By Hannah Ryan, CNN
A major glimpse into how the Romans residing on the south-east coast of England would have lived has been revealed by the excavation of a historic amphitheater, where thousands of people are said to have gathered to witness gladiatorial fights , wild animal hunts and executions.
English heritage archaeologists working in Richborough, Kent, have discovered a cell in the amphitheater – known as the carcer – which is believed to have held gladiators, criminals and wild animals before they were released into the arena to face their macabre fate.
The amphitheater was first revealed during a Victorian excavation of the site in 1849, but now details of its use have been revealed – and English Heritage said in a press release it has “provided residents with of the city with a place for shows and public entertainment.
Paul Pattison, senior property historian at English Heritage, said in the press release: âThe discoveries we made during the excavations at Richborough are surprising and exciting, and significantly transform our understanding of the structure of the amphitheater and of the nature of the settlements in the city.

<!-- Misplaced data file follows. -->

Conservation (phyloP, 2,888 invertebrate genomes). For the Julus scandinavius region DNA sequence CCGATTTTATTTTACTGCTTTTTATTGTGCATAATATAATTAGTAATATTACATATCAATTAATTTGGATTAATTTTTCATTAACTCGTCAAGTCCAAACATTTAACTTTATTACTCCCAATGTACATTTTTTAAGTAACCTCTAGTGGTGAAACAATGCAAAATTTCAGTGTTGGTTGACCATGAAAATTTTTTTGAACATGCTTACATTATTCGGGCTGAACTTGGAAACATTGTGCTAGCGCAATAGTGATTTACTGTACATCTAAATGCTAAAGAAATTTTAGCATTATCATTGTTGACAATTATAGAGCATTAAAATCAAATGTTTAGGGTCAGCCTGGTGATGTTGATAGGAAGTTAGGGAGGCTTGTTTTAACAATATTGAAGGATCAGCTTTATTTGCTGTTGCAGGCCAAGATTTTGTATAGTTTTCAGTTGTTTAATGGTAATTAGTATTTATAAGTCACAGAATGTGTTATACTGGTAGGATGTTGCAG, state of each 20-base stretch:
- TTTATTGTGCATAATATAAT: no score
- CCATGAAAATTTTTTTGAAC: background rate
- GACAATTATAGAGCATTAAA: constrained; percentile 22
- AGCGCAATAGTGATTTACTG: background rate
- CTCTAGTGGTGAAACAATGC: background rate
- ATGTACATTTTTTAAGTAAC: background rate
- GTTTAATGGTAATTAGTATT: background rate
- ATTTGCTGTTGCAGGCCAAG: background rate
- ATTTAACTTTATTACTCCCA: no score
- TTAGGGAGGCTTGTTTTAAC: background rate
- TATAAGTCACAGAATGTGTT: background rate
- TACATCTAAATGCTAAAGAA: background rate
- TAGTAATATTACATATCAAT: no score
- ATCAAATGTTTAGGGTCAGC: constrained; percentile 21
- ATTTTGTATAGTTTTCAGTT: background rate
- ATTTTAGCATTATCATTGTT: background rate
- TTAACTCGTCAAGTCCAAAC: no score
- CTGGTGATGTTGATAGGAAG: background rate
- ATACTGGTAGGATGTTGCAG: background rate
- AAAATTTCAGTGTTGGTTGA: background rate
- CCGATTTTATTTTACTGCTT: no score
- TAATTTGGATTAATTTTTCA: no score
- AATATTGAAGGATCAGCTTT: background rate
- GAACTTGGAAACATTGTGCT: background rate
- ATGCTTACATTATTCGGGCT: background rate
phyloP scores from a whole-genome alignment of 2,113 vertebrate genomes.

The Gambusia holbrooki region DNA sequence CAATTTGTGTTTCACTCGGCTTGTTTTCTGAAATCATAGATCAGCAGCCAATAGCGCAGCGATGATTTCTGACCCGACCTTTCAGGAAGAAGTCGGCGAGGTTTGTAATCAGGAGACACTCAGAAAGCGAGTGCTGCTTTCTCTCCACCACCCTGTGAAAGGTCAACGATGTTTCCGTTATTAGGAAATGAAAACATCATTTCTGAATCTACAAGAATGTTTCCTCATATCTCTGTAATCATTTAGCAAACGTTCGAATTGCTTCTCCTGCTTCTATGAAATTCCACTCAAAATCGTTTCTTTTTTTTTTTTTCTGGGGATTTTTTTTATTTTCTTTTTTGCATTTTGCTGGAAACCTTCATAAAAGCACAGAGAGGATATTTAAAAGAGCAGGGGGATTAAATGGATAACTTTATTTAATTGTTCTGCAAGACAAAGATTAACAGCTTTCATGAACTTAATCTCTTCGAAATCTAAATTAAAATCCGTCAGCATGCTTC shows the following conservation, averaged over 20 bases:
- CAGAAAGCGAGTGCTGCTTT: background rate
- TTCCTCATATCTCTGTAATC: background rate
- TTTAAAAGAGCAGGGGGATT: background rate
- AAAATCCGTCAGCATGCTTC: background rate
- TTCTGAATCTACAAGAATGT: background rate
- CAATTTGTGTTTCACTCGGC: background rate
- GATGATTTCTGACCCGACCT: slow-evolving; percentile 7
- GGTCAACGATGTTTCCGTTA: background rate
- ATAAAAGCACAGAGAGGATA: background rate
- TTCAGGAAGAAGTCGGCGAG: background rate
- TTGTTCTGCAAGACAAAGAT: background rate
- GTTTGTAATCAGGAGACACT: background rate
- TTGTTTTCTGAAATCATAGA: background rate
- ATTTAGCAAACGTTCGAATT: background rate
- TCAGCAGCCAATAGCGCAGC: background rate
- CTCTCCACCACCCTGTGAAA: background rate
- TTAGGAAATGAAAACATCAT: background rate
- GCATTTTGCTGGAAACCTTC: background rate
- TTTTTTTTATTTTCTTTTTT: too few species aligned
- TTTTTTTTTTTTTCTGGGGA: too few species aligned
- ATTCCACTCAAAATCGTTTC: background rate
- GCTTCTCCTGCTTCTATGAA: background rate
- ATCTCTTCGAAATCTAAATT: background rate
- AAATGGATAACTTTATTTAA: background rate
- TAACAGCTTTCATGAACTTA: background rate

Excavations also suggest that the Romans living in Richborough could have taken care of pets, as evidenced by the ‘moving’ discovery of the almost complete skeleton of a Roman cat, which had been deliberately buried in a settlement area. servant outside the amphitheater.
The cat has been nicknamed Maxipus by English Heritage, a charity that looks after hundreds of monuments, buildings and historic sites in England.
Archaeologists working at the site have also discovered coins, slaughtered animal bones, pottery fragments and personal adornments which show that the Roman settlement of Richborough was occupied by civilians until the end. from the 4th century AD – the entire Roman period in Britain.
Pattison told CNN that Richborough would have been one of Britain’s most unique and diverse Roman colonies.
âAs Richborough is coastal, it would have provided a link between what was then called Britannia and the rest of the Roman Empire – and, because of that, all kinds of Romans came from all over the Empire would have passed through and lived in the colony, âPattison said.
The excavation threw up puzzles for the team to solve, including two badly burnt rectangular areas – described as being “bright red-orange in color” – believed to be the remains of Roman buildings that stood against the turf exterior wall. of the amphitheater.
While it is not clear what these buildings would have been used for in the settlement, English Heritage said “their destruction by fire must have been dramatic, although the reason is unknown.”
A major renovation of the Richborough on-site museum is expected to take place later this year and will reopen to the public in the summer of 2022.
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